In addition to looking at the past, though, you’ll want to keep present market conditions in mind. Rising mortgage rates mean many house hunters no longer have the buying power they once did. With that in mind, the goal is not to set a steep asking price that just one buyer might be able to afford. Instead, it’s to set a number that attracts multiple buyers — some of whom hopefully fall in love and are willing to compete for it.

Documents and disclosures in Virginia

Home sellers don’t have to disclose much about their properties in Virginia. While many other states have lengthy disclosure forms with specific questions about potential defects, sellers in Virginia instead sign a statement that indicates they “make no representations” about anything in the home. You will need to be honest if a buyer asks you a specific question about the property, but otherwise, it’s up to them to pay for a home inspection to identify any problems.

There are some conditions that do require upfront disclosure, but they tend to be for fairly unusual circumstances. For example, if there are pending zoning violations or if the home is located in a noise zone due to being in military airspace, you might need to complete an additional disclosure form.

Finally, if your home is part of a homeowners association, you should be ready to hand over documents about the bylaws, past meeting minutes and the association’s financial health to any buyer.

Need to sell your home fast?

If you’re in a rush to sell your house in Virginia, there are a few options to get a deal done quickly. However, keep in mind that time is money — you probably won’t make as much with any of these approaches as you would in a traditional sale. And whatever method you choose, it never hurts to add some quick curb appeal.

  • Sell to an iBuyer: iBuyers like Opendoor or Offerpad will make you a nearly instant offer for your property. Just enter your address online, and an algorithm will spit out a price, usually within 24 hours. The speed of these services can be tempting, especially as they also eliminate paying hefty real estate commissions. However, they don’t usually save you that much money, because they often make up for it in service charges and lower offers.
  • Sell for cash: Companies that buy houses for cash speed up the process too, as there is no lender involved. MarketPro Homebuyers, for example, specializes in buying homes in the Washington, D.C. area., so if you live in Northern Virginia, this might be an option. Cash buyers can be especially great if your property is in need of serious repairs that you can’t afford to make before you list.
  • Sell as-is: You can also opt to create an as-is listing for your home, which still allows you to put it on the market without making repairs. The as-is distinction functions as a disclaimer that a buyer isn’t going to be able to haggle with you for a better deal: What you see is what you get, no lengthy negotiations.

The closing

Once you’ve secured the right buyer and completed the home inspection, appraisal and contract negotiations, it’s time to formally close your deal. You likely don’t have to be physically present at the closing, but in some parts of Virginia, sellers do attend the closing. Regardless, be prepared to pay your portion of the bill.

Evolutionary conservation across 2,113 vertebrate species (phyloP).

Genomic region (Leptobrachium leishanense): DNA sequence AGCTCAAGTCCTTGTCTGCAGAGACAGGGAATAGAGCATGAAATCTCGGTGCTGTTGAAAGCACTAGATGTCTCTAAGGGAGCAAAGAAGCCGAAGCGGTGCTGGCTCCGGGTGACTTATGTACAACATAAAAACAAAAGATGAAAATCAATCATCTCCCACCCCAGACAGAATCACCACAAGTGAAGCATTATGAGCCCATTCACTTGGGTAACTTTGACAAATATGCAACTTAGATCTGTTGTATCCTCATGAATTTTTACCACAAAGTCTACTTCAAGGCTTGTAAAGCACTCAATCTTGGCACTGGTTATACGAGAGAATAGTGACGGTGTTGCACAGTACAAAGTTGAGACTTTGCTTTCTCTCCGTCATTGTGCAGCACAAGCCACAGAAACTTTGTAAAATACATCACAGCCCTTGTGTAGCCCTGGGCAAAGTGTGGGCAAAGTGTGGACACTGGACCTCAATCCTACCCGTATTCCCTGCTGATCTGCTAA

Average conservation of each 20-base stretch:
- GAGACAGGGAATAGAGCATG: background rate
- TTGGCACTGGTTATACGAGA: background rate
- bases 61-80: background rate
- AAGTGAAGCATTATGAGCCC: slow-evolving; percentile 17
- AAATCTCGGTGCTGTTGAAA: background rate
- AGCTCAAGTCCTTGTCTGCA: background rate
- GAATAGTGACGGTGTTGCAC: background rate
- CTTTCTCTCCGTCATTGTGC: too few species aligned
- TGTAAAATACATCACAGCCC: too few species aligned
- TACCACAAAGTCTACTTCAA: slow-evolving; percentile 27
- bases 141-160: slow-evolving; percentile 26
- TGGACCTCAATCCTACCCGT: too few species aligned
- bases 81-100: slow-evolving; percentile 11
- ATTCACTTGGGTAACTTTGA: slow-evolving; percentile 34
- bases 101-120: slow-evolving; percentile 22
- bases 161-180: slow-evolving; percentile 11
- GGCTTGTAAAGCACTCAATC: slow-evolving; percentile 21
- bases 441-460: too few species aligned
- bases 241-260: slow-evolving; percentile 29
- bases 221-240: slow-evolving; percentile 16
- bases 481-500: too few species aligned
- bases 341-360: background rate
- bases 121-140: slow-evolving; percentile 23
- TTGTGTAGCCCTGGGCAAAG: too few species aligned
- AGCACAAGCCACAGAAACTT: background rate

Cost of selling a home in Virginia

As the seller, you’ll need to pay commission fees to the real estate agents in the deal, which typically add up to 3 percent of the sale price for your agent and 3 percent for the buyer’s. So, on a $400,000 sale, you’ll pay $24,000 in Realtor fees. While that’s the biggest item on your list of expenses, there are some other fees to consider, too:

  • Grantor tax: The buyer is responsible for most of the real estate transfer taxes in Virginia. However, sellers do pay a grantor tax, which is $0.50 for every $500 of value. Sellers in Northern Virginia pay an additional grantor tax of $0.10 for every $100 of value. Depending on when you sell your home, you may need to pay a portion of your property tax bill for the year, too.
  • Title insurance: When it comes to title insurance, sellers are usually off the hook. The buyer typically covers this cost in Virginia.
  • Seller concessions: The buyer may ask you to cover a portion of their closing costs if the home inspection identifies any issues. Like most requests in real estate, this is negotiable. You can decline, but depending on the buyer, doing so could derail the deal.
  • Attorney fees: Hiring a real estate attorney will cost you some cash — the total varies based on their rate and the number of hours they work — but it’s a smart investment for this kind of complex, high-priced transaction.
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Moving fees aren’t an actual closing cost, but make sure you budget for movers, too. If you’re sticking around the neighborhood, this likely won’t cost a fortune. If you’re moving thousands of miles away, though, be ready to pay thousands of dollars.

Take the first step

So, are you ready to put your Virginia house up for sale? Ask some friends or colleagues if they can recommend any real estate agents they have enjoyed working with on their own transactions. Then, set up some time to interview at least three of them to get an understanding of their track records, selling strategies and how they will approach your unique needs. Start by asking these 10 key questions. When you find someone you click with, you’ll be on your way to selling, moving and starting a new chapter of your life.

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Written by
David McMillin
Contributing writer
David McMillin is a contributing writer for Bankrate and covers topics like credit cards, mortgages, banking, taxes and travel. David's goal is to help readers figure out how to save more and stress less.
Edited by
Senior real estate editor